• 18:00–19:00 Commute home, grocery shopping, etc.
  • 19:00–21:00 Deep work time! (on your goals) Not tired anymore
  • 21:00–22:00 Spend time with family, do home chores.

Here is how your day will look like visually:


This sleep pattern (and overall schedule) is one of the most optimal for working on your side projects after work in the evening. You can shift hours to your liking to suit yourself, your family, and your employer, of course. The trick is to get a Siesta nap right after work and before putting quality time into your own goals.

Now it’s your turn

With this fantastic schedule, you can slowly and surely chip away at your goal and get there much quicker than you would be able to with the average day job worker’s schedule.

The most significant bit for you now is to stay laser-focused during your free project time in the evening. You can also make your productivity and focus fun with this app.

You just gained this time, don’t waste it by being unfocused!

Now it’s your turn (and your responsibility), go ahead and start making arrangements with your boss and your partner or family to transition into this schedule. Good luck!

Uncage Yourself

I want to help ambitious people like yourself.

The focus is to support you to have the time and energy to work on ambitious goals, become more autonomous and independent in your decisions, work, and life, get recognized by a wider community and attain the freedom that you deserve as a human being.

That’s why I’ve started this publication, “Uncaged You.”

Thank you for reading!

If you liked this article or found it useful, please make sure to leave a comment below with your thoughts on the topic, and share the post on Twitter. You can follow me on Twitter here, as well.

Best of luck with your aspirations! Nathan.

Photo by Rodolfo Clix from Pexels

Top comments (6)

kaleigh profile image

How do you nap before you commute home?

nathanjluis profile image
Nathan J. Luis

Nap at the office. You don’t have to lie down; it can be done while sitting, make sure your back and the neck are well supported. Anything like a comfortable office chair or a couch (if you have one in your office) would work.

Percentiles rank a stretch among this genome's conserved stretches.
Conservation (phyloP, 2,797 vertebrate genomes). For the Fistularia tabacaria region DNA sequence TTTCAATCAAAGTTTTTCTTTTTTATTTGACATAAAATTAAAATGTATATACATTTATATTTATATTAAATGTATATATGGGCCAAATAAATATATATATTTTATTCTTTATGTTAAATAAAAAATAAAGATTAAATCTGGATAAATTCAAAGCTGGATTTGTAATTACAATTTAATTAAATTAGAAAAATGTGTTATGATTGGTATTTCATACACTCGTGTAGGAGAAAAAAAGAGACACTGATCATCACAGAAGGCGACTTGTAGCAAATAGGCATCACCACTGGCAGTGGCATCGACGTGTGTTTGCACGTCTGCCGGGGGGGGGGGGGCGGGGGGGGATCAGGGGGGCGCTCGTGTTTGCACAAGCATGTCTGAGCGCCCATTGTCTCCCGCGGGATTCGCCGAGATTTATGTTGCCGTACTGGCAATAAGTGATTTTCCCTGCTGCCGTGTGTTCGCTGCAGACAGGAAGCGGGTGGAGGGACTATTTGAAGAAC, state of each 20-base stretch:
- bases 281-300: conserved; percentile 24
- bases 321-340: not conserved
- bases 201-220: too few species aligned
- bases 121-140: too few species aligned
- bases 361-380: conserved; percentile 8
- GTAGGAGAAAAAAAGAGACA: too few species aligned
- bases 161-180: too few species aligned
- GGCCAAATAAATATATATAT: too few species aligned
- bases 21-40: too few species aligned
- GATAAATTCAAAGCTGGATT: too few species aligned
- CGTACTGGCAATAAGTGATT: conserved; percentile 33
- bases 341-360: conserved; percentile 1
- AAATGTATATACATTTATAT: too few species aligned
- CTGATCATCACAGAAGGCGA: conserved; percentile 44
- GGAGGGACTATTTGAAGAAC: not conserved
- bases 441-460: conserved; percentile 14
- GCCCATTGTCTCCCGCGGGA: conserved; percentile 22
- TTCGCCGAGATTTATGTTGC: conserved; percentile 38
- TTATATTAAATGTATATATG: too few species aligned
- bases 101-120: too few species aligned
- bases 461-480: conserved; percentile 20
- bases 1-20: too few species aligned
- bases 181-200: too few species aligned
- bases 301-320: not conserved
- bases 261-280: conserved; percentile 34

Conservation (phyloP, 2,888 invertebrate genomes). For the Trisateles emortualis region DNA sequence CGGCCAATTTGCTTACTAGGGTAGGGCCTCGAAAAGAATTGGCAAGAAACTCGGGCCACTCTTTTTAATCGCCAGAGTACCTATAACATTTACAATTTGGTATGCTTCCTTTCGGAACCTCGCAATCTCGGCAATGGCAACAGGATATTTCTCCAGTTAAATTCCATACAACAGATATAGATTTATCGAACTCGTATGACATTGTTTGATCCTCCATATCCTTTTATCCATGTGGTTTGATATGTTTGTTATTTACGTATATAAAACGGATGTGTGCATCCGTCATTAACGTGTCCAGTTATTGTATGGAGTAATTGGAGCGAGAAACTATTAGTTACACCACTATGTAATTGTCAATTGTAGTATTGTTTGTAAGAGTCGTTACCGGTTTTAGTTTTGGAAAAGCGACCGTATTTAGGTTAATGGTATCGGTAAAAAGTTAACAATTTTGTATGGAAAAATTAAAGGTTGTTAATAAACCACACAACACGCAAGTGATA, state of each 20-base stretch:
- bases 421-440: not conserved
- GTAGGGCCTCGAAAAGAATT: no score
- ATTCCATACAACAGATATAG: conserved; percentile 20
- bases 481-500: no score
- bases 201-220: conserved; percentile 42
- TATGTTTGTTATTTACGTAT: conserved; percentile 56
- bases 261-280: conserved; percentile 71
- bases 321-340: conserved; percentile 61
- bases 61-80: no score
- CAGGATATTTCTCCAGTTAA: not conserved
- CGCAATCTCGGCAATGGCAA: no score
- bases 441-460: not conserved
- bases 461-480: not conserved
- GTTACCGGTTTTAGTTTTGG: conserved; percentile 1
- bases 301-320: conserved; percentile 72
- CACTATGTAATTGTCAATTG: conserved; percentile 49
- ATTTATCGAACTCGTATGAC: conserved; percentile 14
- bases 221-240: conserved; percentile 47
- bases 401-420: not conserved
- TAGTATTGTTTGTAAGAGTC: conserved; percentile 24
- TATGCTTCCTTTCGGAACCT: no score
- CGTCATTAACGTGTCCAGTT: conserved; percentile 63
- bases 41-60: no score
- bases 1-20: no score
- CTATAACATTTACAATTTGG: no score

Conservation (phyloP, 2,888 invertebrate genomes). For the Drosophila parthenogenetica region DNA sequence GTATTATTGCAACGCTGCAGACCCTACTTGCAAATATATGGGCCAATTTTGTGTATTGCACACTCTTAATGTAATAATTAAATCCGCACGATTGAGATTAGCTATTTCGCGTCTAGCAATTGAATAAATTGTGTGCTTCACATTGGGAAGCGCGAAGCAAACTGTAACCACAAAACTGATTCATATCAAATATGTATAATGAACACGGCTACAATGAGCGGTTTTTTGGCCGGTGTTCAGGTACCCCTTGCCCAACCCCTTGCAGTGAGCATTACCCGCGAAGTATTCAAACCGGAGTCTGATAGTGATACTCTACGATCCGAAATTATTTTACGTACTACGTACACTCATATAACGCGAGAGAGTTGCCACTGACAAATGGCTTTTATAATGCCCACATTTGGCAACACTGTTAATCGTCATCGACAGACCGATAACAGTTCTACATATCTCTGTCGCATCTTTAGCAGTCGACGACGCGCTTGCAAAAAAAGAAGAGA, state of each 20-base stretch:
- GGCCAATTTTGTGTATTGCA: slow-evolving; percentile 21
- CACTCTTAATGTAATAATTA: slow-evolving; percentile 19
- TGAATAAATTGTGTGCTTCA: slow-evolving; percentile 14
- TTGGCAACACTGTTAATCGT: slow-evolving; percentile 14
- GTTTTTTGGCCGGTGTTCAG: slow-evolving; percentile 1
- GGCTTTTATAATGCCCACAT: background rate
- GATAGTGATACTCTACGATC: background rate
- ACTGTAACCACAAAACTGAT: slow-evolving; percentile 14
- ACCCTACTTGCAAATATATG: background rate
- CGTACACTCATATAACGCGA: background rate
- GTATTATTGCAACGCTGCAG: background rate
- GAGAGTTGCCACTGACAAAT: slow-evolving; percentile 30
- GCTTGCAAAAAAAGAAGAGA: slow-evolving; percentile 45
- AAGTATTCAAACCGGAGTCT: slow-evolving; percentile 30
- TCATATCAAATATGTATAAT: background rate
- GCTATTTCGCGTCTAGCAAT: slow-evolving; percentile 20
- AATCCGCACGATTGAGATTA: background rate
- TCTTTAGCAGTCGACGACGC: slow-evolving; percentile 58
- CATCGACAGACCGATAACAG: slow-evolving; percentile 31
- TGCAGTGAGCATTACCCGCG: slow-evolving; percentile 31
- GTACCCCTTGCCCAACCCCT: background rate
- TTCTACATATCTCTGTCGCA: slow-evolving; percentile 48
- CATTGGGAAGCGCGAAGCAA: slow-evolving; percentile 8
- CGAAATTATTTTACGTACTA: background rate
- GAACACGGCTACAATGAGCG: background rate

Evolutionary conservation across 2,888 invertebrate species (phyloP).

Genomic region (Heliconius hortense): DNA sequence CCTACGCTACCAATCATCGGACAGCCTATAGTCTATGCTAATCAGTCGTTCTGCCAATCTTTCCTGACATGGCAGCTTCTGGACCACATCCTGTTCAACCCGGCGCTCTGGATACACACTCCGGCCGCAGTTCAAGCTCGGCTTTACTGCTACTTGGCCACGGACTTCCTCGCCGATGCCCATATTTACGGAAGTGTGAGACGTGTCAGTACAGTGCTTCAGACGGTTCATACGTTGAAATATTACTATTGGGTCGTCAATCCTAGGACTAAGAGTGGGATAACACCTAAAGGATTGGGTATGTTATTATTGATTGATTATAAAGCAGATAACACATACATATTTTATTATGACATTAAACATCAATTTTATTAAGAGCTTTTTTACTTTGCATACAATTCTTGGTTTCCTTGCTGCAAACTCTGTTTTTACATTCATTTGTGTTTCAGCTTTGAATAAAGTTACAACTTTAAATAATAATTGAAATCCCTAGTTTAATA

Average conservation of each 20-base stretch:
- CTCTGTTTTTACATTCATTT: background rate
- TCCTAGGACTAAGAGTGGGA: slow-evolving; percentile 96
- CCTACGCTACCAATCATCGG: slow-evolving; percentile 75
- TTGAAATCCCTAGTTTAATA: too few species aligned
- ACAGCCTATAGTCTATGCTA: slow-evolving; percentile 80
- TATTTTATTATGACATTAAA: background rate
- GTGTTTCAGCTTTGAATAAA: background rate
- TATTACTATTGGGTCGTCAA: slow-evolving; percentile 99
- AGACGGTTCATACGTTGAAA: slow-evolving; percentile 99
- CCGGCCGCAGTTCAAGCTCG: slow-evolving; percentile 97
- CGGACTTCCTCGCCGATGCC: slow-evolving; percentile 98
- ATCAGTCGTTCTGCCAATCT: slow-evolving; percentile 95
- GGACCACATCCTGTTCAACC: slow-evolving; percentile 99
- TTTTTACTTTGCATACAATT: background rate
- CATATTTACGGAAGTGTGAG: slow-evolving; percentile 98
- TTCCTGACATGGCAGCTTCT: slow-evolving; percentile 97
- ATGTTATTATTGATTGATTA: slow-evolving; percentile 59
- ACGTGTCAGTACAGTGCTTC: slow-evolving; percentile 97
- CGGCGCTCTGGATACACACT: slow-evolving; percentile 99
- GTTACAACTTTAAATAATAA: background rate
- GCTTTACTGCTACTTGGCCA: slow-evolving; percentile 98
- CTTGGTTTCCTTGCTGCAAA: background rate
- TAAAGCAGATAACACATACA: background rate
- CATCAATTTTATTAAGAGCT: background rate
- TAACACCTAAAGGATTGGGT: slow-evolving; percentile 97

Moreover, you can buy a light, cheap, and compact napping lounger (made out of wood, and cloth) from IKEA or a similar store. Look for something that can be made flat and stashed away between the desk and a wall (so that it doesn’t occupy any significant space in the office, and doesn’t bother people).

camerenisonfire profile image
Cameren Dolecheck

For those that are morning people like myself, I recommend training yourself to wake up early and doing your personal work before day job work.

My typical schedule is to be up before 5, work out, and then do personal work. While I go to bed earlier, it keeps more free time in the evening to spend with my wife. If she is working that evening, then it's more time to do personal work.

I also try and skip lunch and start work as early as possible in order to circumvent that natural lull in energy during late-afternoon.

nathanjluis profile image
Nathan J. Luis

Working in the morning, before anybody has woken up, and when you have the most energy, is fantastic! Folk who can do that should incorporate this in their morning routine.

michielnuyts profile image
Michiel Nuyts

I'm going for a 32-hour work-week starting in 2020. Been doing 40 hours for my employer and 20 hours for myself for months now and it's starting to take its toll. That extra 8 hours really should do some magic after a few years :) Will probably be the last time I ever work 40 hours for someone else.

nathanjluis profile image
Nathan J. Luis • Edited

Shorter work-week is pretty good. If only employers were more open to that everywhere.